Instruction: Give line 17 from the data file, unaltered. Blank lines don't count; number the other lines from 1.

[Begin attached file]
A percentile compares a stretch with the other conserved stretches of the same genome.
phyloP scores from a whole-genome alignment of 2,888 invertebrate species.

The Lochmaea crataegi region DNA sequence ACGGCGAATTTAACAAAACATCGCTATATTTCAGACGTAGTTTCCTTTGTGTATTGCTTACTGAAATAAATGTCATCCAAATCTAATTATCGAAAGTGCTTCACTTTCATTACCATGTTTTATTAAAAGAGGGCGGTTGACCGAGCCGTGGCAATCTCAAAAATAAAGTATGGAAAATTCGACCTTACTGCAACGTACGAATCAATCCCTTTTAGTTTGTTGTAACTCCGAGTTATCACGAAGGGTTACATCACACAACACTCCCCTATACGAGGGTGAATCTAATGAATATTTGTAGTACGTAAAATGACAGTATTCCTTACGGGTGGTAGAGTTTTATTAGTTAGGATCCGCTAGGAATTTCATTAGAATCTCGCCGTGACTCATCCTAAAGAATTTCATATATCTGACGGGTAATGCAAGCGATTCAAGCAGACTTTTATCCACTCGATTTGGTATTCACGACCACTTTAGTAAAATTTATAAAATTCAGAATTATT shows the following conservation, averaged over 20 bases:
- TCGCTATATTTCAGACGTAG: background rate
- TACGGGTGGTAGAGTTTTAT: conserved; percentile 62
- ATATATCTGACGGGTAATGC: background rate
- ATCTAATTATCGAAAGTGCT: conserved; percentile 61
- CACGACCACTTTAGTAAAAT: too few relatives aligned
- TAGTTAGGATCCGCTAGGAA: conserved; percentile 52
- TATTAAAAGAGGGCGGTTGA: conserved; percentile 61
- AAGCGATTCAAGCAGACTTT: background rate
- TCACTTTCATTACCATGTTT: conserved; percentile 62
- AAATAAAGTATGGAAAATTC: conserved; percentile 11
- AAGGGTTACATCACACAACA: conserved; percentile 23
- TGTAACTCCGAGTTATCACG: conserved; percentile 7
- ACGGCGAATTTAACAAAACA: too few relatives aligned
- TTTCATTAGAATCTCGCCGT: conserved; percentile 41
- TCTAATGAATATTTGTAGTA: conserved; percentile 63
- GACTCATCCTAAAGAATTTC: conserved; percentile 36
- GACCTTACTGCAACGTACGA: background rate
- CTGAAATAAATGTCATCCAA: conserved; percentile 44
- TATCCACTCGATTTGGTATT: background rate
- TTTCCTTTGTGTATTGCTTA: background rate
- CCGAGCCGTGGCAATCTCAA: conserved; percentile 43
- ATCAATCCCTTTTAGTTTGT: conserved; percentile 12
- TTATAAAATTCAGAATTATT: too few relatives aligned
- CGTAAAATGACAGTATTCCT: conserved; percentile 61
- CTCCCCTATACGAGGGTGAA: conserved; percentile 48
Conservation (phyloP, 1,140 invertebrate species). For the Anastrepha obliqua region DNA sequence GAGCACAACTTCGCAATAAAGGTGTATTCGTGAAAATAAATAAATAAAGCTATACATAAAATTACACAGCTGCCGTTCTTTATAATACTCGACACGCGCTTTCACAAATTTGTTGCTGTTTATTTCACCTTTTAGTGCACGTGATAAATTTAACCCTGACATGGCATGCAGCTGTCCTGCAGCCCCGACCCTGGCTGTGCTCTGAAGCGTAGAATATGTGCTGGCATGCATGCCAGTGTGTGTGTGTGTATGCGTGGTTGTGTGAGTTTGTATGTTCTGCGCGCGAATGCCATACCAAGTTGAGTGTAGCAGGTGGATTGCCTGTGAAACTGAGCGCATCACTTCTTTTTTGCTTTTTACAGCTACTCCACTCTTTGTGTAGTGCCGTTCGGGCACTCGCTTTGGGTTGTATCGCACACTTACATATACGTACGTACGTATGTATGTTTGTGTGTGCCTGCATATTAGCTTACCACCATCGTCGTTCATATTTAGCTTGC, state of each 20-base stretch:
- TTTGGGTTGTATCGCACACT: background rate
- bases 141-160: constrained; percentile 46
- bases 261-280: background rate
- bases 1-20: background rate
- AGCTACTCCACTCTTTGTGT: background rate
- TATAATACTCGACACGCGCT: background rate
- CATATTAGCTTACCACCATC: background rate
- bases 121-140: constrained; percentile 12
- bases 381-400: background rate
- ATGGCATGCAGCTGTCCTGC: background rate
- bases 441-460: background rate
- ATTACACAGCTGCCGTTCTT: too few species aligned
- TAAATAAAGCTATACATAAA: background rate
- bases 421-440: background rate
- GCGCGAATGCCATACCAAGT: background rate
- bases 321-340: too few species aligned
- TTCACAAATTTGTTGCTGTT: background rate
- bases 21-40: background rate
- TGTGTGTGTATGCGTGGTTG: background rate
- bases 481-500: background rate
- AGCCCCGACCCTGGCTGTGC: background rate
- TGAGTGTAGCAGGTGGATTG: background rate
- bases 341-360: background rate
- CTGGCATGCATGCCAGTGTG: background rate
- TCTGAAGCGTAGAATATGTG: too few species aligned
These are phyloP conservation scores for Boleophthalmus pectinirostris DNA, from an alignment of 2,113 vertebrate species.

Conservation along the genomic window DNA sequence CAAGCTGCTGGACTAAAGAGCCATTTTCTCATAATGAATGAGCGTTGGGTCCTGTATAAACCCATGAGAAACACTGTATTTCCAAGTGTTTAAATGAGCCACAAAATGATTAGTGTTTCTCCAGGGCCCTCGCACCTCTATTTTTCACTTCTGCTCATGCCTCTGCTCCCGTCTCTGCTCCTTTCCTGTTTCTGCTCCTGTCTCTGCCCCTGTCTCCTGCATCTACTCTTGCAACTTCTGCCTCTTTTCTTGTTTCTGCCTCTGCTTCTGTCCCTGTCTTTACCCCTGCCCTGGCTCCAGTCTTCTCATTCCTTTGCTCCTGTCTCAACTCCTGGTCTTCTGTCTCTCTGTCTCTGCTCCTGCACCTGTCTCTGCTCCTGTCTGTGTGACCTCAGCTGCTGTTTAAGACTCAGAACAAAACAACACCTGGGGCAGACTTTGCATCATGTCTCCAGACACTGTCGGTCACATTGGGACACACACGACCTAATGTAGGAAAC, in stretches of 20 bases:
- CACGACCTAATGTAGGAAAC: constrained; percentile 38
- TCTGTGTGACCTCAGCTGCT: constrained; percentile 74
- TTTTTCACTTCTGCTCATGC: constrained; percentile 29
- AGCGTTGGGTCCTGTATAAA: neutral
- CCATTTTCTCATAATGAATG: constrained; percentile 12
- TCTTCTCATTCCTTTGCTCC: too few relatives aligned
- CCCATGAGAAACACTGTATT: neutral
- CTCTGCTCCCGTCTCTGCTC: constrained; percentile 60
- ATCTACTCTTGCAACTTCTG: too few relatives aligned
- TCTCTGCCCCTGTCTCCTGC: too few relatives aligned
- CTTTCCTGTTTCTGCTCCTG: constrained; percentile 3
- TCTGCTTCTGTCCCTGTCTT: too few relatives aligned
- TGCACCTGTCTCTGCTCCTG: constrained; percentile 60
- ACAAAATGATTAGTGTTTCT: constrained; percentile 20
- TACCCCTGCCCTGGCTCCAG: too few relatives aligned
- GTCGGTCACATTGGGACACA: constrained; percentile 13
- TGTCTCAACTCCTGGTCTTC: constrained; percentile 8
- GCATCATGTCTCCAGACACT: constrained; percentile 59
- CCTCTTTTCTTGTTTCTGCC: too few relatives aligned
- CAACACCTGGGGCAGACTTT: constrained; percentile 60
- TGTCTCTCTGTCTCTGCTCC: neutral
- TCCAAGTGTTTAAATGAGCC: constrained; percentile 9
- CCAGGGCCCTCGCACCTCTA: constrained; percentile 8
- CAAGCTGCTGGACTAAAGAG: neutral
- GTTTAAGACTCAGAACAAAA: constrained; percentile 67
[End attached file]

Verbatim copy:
- TTTCATTAGAATCTCGCCGT: conserved; percentile 41